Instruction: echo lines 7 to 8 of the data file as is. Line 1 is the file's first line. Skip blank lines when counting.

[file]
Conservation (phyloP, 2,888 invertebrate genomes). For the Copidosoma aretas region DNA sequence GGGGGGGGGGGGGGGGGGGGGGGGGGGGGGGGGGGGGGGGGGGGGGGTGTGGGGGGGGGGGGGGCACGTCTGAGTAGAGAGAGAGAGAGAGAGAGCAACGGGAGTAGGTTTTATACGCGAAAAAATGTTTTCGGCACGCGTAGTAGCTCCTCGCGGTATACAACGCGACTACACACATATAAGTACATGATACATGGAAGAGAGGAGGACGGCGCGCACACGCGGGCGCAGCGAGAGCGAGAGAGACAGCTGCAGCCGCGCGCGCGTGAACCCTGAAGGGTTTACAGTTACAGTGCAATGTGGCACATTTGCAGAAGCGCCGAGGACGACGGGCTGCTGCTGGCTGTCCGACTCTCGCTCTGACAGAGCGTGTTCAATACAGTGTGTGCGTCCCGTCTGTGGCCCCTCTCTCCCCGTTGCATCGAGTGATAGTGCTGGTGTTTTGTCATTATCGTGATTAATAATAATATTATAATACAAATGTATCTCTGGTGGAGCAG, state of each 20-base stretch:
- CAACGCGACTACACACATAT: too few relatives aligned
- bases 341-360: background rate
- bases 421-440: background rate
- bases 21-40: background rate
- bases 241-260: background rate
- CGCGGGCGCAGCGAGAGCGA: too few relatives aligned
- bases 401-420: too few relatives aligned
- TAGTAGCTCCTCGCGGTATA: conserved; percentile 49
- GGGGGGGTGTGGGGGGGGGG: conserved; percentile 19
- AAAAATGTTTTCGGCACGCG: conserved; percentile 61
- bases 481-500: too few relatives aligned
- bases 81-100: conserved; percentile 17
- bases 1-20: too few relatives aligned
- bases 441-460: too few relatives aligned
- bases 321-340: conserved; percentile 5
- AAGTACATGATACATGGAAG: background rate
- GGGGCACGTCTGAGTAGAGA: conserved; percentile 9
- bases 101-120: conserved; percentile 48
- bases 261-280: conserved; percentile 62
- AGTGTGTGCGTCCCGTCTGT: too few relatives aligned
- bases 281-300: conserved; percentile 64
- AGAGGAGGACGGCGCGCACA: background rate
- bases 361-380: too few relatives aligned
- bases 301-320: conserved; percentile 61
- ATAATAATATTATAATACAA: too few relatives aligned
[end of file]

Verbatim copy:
- CGCGGGCGCAGCGAGAGCGA: too few relatives aligned
- bases 401-420: too few relatives aligned